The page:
In a blog post last year, I had written about the (then) recently inserted Part VIII of the Model Code of Conduct (MCC) issued by the Election Commission of India (ECI). Part VIII deals with Election Manifestos issued by political parties. Clause (iii) of Part VIII requires that political parties explain the rationale for promises made in manifestos, and indicate the means to meet the financial requirements for such promises. Broadly, the points I raised in the post were as follows:
- Part VIII was incorporated in the MCC on 19 February 2014 following the direction of the Supreme Court in Subramaniam Balaji v. State of Tamil Nadu, where the issue at hand was the distribution of freebies by political parties.
- Through an RTI application, I found that the insertion of Part VIII was not preceded by consensus among the political parties, and was in fact opposed by many parties.
- The response to my RTI application also revealed that no notices had been sent to political parties for violation of Part VIII as of 2 February 2015. This was despite the fact that several parties in many election seasons promises freebies in their manifestos.
- One of the key reasons for inaction may have been the lack of consensus during the framing of Part VIII. Moreover, the ECI admittedly lacks the power to legally enforce the MCC. As former CEC SY Quraishi notes in his book, the MCC is only born out of consensus among the political parties.
Two days ago, in an interesting development, the ECI has issued notices to Tamil Nadu politicians Jayalalitha (General Secretary, AIDMK) and Karunanidhi (President, DMK). The notice gave time till yesterday (5.00 PM) for the parties to explain their stand and to comply with the requirements of Part VIII. In case of a failure to do so, the ECI stated that it would take “further appropriate action” against the parties. Since MCC arguably lacks strict legal sanctity, one can only speculate about the future course of action the ECI might take. Mint quoted an anonymous ECI official stating: “This is a first of a kind notice by the EC. The first time that a political party has been asked to explain its stance under section 8 of the model code of conduct regarding promises in poll manifestos. We will factor in their responses and a final call will be taken on it”.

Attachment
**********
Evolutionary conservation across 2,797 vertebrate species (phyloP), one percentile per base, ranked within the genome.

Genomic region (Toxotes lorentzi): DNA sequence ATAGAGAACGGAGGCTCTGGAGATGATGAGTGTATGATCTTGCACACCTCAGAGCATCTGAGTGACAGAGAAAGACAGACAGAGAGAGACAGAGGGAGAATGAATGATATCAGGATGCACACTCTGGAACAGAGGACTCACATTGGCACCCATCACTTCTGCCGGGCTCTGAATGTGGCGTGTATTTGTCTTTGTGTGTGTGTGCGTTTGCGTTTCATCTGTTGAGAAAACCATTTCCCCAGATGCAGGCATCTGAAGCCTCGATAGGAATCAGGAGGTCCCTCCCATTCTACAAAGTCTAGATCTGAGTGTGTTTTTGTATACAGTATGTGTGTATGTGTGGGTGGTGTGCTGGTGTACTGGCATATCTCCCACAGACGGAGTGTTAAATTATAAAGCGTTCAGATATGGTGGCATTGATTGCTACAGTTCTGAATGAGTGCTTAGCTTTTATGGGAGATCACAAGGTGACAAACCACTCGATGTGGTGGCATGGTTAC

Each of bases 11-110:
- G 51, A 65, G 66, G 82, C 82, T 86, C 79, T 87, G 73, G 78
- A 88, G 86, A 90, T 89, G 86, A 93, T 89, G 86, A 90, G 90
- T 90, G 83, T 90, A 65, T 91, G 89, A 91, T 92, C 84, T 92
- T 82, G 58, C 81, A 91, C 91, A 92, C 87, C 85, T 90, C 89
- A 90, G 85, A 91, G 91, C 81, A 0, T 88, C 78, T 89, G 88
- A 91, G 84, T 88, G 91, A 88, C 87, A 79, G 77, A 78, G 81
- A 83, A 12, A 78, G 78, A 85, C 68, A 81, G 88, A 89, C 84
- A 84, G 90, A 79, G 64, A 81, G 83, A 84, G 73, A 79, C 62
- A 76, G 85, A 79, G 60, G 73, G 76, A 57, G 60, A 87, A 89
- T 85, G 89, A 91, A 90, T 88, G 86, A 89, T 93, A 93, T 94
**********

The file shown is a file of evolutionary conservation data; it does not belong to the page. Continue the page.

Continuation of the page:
Nonetheless, the notice itself is a positive development. If enforced, such required disclosures enhance voter autonomy and assist them in making informed choices. Nobel Laureates Shiller and Akerlof make a case for regulation in their new book, Phishing for Phools, by arguing that due to behavioural biases, sometimes competition itself drives market competitors to indulge in manipulation and deception (otherwise, the competitors are likely to lose out). Electoral competition is a fine example. Elsewhere, I have argued that Part VIII is a fairly uncontroversial disclosure ‘nudge’ - which is a policy instrument that seeks to non-coercively steer behaviour. In other words, Part VIII does not close off any choices, and leaves the ultimate decision to the voters, while only mandating disclosures by political parties.